Twenty-five miles south of the border with Georgia, subtropical Jacksonville straddles the St. Johns River and touches the beaches of Florida’s First Coast area. Though Native Americans had occupied the territory from prehistoric times, first the Spanish and then the French came to settle this coastal region in the 1500s, when French Huguenot explorer Jean Ribault charted the St. Johns River. In 1791, the English settlement of Cowford was founded in the area that would become Jacksonville, as it provided a narrow spot on the river that allowed cattle to cross. In 1822, a year after Spain ceded Florida to the United States; the city was renamed for the first military governor of Florida, General Andrew Jackson, who would later become the seventh U.S. president. A group of Jacksonville settlers led by Isaiah D. Hart presented a town charter to the Florida legislature, which approved it on February 9, 1832.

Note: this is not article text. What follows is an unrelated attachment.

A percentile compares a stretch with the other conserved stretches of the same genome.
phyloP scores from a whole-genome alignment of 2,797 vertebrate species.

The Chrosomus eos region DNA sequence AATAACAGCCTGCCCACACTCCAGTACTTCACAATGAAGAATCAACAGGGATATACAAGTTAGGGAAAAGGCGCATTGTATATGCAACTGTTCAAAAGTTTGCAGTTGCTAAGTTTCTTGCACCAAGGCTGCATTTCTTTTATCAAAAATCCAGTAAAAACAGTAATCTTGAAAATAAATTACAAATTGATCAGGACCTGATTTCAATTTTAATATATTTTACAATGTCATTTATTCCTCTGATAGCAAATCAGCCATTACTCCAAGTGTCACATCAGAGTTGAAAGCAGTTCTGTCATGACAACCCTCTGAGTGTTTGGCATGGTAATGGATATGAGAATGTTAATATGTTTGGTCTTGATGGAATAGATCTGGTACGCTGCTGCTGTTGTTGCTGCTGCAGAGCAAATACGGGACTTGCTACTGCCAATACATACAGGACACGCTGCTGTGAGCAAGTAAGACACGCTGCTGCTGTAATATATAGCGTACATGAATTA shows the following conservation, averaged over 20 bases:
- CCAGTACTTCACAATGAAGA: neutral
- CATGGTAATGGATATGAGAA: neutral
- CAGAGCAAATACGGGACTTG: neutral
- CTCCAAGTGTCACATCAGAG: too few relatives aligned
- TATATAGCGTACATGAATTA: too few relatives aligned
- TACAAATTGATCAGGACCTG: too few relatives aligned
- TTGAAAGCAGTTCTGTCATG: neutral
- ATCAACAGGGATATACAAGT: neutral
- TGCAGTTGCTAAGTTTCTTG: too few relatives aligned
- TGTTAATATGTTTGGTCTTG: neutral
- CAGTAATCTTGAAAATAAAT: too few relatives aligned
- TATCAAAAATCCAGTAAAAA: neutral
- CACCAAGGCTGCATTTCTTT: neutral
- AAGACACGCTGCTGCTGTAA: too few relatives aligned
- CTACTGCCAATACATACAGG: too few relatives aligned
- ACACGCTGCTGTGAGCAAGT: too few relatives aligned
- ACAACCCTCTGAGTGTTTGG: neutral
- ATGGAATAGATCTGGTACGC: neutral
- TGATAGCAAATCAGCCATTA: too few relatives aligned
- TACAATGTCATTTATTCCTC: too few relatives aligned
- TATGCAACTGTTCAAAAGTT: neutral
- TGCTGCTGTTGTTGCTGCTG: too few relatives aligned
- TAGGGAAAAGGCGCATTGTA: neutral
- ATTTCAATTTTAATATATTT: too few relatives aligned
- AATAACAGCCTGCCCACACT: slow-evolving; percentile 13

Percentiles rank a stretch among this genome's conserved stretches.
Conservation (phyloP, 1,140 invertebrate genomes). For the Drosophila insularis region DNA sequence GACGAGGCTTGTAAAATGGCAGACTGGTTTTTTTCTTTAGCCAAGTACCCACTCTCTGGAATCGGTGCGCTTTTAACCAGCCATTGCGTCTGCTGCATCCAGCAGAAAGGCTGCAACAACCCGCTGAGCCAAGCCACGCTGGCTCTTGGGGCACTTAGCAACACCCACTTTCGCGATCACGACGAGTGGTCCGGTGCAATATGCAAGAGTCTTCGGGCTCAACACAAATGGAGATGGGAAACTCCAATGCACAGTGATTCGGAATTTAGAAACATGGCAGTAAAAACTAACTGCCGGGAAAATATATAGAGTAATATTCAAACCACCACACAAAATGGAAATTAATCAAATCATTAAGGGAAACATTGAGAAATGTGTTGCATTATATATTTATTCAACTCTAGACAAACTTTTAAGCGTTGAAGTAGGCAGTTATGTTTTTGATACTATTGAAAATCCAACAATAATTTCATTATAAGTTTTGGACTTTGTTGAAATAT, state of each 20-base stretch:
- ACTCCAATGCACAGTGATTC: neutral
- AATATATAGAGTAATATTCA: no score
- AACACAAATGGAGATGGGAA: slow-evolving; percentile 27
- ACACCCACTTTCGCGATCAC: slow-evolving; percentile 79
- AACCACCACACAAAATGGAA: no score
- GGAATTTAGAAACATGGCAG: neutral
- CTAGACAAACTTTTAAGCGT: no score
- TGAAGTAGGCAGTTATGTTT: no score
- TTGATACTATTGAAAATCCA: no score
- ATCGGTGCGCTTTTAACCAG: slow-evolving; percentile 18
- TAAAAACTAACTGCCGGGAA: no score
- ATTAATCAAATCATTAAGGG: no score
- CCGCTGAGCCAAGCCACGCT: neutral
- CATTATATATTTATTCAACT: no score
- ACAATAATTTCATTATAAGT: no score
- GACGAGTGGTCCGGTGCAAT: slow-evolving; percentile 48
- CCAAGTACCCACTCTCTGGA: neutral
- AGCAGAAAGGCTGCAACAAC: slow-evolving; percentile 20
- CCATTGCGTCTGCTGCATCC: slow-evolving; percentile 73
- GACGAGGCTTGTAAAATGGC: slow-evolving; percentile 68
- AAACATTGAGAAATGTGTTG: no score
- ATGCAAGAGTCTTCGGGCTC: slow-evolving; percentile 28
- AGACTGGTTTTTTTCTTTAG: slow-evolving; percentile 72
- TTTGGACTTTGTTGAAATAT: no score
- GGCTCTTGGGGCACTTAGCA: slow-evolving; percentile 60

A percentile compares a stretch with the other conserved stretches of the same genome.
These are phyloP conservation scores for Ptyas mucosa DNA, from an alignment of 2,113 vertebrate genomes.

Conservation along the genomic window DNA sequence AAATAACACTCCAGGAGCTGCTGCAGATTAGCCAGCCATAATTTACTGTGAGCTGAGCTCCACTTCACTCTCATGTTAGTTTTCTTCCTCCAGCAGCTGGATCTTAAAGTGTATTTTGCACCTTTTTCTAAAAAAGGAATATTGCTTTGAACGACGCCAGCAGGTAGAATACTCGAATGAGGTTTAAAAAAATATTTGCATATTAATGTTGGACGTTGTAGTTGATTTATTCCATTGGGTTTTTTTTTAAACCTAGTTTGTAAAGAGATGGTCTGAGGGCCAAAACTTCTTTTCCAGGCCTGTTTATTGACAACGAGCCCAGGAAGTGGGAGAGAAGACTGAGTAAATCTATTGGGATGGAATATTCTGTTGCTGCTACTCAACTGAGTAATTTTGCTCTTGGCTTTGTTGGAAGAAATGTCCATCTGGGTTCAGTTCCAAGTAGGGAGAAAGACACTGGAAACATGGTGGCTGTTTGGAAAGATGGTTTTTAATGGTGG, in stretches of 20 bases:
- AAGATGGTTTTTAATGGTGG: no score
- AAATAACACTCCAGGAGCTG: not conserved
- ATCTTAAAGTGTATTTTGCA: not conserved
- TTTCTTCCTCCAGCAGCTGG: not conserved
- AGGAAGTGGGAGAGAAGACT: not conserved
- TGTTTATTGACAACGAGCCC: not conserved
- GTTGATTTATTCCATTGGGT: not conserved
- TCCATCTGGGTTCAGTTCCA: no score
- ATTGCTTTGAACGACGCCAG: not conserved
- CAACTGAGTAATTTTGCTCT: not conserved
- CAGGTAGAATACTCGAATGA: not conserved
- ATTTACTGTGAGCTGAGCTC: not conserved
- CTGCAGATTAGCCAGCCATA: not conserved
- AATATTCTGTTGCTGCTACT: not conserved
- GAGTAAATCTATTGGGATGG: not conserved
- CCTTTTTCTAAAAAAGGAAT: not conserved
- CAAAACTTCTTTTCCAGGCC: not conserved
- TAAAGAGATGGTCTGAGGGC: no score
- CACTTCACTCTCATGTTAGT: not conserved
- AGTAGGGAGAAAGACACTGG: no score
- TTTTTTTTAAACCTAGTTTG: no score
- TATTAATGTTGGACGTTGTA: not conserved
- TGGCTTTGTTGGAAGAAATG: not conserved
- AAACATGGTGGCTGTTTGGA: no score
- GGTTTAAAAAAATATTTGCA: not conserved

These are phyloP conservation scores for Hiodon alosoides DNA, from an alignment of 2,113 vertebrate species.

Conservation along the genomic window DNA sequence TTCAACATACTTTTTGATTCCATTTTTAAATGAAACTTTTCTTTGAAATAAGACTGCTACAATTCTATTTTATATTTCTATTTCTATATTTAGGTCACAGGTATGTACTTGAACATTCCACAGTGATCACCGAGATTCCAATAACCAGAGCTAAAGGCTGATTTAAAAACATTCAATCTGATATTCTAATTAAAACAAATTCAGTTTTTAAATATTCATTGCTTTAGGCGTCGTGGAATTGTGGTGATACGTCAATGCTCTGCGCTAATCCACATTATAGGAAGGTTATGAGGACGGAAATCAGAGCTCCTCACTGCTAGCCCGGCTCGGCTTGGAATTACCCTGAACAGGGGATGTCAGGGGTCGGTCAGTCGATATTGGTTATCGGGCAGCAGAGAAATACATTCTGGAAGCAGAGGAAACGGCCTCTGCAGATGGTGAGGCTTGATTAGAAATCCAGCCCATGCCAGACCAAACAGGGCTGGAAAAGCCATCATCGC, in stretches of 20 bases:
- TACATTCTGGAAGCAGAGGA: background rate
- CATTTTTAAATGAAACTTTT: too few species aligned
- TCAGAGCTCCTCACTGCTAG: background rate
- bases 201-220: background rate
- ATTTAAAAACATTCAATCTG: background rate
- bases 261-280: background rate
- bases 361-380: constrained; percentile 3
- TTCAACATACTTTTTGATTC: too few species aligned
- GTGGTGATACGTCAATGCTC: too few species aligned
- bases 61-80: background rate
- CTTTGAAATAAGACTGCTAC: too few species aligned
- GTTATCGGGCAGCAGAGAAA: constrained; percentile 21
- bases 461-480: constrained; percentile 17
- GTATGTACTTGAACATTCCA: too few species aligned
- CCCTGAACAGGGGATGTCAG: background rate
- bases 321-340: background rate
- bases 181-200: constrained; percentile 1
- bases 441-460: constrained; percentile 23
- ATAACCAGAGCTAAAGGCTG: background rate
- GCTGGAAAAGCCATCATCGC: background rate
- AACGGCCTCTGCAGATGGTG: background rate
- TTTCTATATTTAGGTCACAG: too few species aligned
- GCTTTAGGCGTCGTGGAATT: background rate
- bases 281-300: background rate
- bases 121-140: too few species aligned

Hoping to boost trade and promote development of Florida, which had only been admitted as a state in 1845, the legislature chartered the Florida Atlantic and Gulf Central Railroad (GA&GC) in 1851. As the name implies, the original backers envisioned a line connecting Florida’s Atlantic and Gulf coasts. The first phase of the project would connect the port of Jacksonville with inland Alligator Town, later known as Lake City. Under the leadership of Fr. Abel Seymour Baldwin, the company gained sufficient financial support from the state, city of Jacksonville, Columbia County and private investors to complete a line survey and then initiate construction in early 1856.